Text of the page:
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Enantioselective N-heterocyclic carbene-catalyzed nucleophilic dearomatization of alkyl pyridiniums

Darrin M. Flanigan and Tomislav Rovis *
Department of Chemistry, Colorado State University, Fort Collins, CO 80523, USA

Received 13th June 2017 , Accepted 24th July 2017

First published on 3rd August 2017


NHC-catalyzed nucleophilic dearomatization of alkyl pyridiniums has been achieved to generate 1,4-dihydropyridines with high enantioselectivity. This is a rare example of catalytic, asymmetric addition of a nucleophile to the activated pyridinium that prefers C-4 functionalization leading to the 1,4-dihydropyridine with high selectivity.


Introduction

1,4-Dihydropyridines are an important class of pharmaceuticals that are used to treat an assortment of illnesses and have demonstrated antimicrobial, anticancer, antihypertensive, and anticonvulsant activity.1 Aside from being a privileged structure in drug discovery, 1,4-dihydropyridines are also useful intermediates en route to other substituted 6-membered heterocycles, such as pyridines or piperidines.2 Despite the importance of the 1,4-dihydropyridine scaffold, direct and mild methods for their synthesis remains a significant challenge.

Historically, the synthesis of 1,4-dihydropyridines has relied on condensation reactions, e.g. the Hantzsch reaction.3 The nucleophilic dearomatization of activated pyridines has emerged as a powerful tool to synthesize a variety of 6-membered nitrogen containing heterocycles.4 However, many of these methods require chiral auxiliaries on the pyridine derivative to direct the approach of the incoming nucleophile, which limits the broad application of this methodology.5 More recently, much effort has been focused on catalytic enantioselective methods that can directly access dihydropyridines stereoselectively.6 Transition metal-catalyzed reactions have been applied to the asymmetric synthesis of dihydropyridines and typically generate 1,2-dihydropyridines (Scheme 1). Anion-binding catalysis has been demonstrated to be an effective catalytic asymmetric strategy for nucleophilic dearomatization of N-Troc pyridiniums with silyl ketene acetals to give primarily 1,2-dihydropyridines.7 This method was extended to coupling indoles with pyridiniums, which gives the 1,4-dihydropyridine with high regioselectivity.8 Secondary amine catalysis has also been employed to synthesize 1,4-dihydropyridines from N-alkyl pyridiniums bearing a nitro group at the 3-position.9 To achieve high diastereo- and enantioselectivity in these reactions, a two-step protocol was developed where the product aldehyde was immediately trapped in situ with Wittig reagents to give the γ-substituted α,β-unsaturated ester in good yield, with high enantio- and diastereoselectivity.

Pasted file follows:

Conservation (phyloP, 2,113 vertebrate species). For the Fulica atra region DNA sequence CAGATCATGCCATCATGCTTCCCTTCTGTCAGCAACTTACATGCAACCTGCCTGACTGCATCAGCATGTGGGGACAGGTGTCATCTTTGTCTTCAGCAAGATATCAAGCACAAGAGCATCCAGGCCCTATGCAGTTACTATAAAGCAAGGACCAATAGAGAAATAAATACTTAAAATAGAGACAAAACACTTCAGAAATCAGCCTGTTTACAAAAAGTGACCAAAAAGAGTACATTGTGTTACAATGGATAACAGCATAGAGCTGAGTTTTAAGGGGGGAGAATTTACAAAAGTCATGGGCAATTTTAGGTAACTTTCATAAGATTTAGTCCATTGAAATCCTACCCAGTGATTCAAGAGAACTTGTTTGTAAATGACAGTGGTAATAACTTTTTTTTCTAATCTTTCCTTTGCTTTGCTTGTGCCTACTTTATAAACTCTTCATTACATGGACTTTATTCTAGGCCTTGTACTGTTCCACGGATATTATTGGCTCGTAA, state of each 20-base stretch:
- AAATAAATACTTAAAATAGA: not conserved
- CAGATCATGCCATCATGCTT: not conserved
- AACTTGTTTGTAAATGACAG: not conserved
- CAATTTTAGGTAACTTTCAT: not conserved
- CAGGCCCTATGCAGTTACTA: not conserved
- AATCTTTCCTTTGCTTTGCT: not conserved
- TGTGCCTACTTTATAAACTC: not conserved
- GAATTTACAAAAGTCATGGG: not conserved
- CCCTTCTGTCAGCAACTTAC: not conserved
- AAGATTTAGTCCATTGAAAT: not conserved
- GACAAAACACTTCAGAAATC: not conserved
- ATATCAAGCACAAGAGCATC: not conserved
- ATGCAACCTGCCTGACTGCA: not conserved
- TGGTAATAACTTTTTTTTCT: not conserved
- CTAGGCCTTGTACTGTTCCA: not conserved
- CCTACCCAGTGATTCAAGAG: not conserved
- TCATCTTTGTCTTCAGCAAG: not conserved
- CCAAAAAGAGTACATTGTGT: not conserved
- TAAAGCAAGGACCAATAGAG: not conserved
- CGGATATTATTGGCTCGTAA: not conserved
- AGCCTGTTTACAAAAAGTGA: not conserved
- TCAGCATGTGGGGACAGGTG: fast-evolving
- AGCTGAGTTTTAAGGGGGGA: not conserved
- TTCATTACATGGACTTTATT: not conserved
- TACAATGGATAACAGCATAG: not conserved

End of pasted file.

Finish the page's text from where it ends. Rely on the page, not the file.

image file: c7sc02648j-s1.tif
Scheme 1 Asymmetric synthesis of dihydropyridines.

N-Hetereocyclic carbenes (NHCs) are versatile organocatalysts that have been used in a variety of catalytic asymmetric reactions.10 Our group11 and others12 have successfully employed NHC-catalyzed functionalization of enals resulting in carbon–carbon bond formation at the beta position of the aldehyde to give β-functionalized esters. We wondered if the homoenolate intermediate was nucleophilic enough to intercept pyridinium derivatives, and if this nucleophile would selectively add to the 4-position of the pyridinium.

We began optimizing the reaction by screening several chiral catalysts (Table 1). The triazolium scaffolds tested in the reaction demonstrate high tunability of the enantioselectivity, depending on the catalyst structure. However, the regio- and diastereoselectivity was less sensitive to the choice of catalyst. Initially, the product was generated in low yields (entries 1–4), but yields were improved when oxygen was rigorously excluded from the reaction (entries 5 & 6). At this point, we wondered if the reaction could be carried out with lower catalyst loadings. Attempting the reaction with 10 mol% catalyst loading gives the product in 27% yield. To increase the yield of the process, we screened a variety of additives in the reaction and acetic acid (20 mol%) was found to be beneficial to the reactivity, giving the product in 61% yield, without affecting the selectivity of the process.

Table 1 Optimization of the Reactiona

image file: c7sc02648j-u1.tif

Entry Catalyst X Yieldb [%] 3a[thin space (1/6-em)]:[thin space (1/6-em)]3a′c drd eee [%]
a Reaction conducted with 1.5 equiv. of 1a and 1.0 equiv. of 2a. b Combined yield of 3a and 3a′; determined by 1H NMR using 1,3,5-trimethoxybenzene as an internal standard. c Regioisomeric ratio determined by 1H NMR of the unpurified reaction mixture. d Diastereomeric ratio of 3a; determined by 1H NMR of the unpurified reaction mixture. e Enantiomeric excess determined by HPLC using a chiral stationary phase. f Reaction set up in glovebox. g Reaction conducted in presence of 20 mol% acetic acid.
1 4 20 29 6[thin space (1/6-em)]:[thin space (1/6-em)]1 2[thin space (1/6-em)]:[thin space (1/6-em)]1 53
2 5 20 30 3[thin space (1/6-em)]:[thin space (1/6-em)]1 3[thin space (1/6-em)]:[thin space (1/6-em)]1 87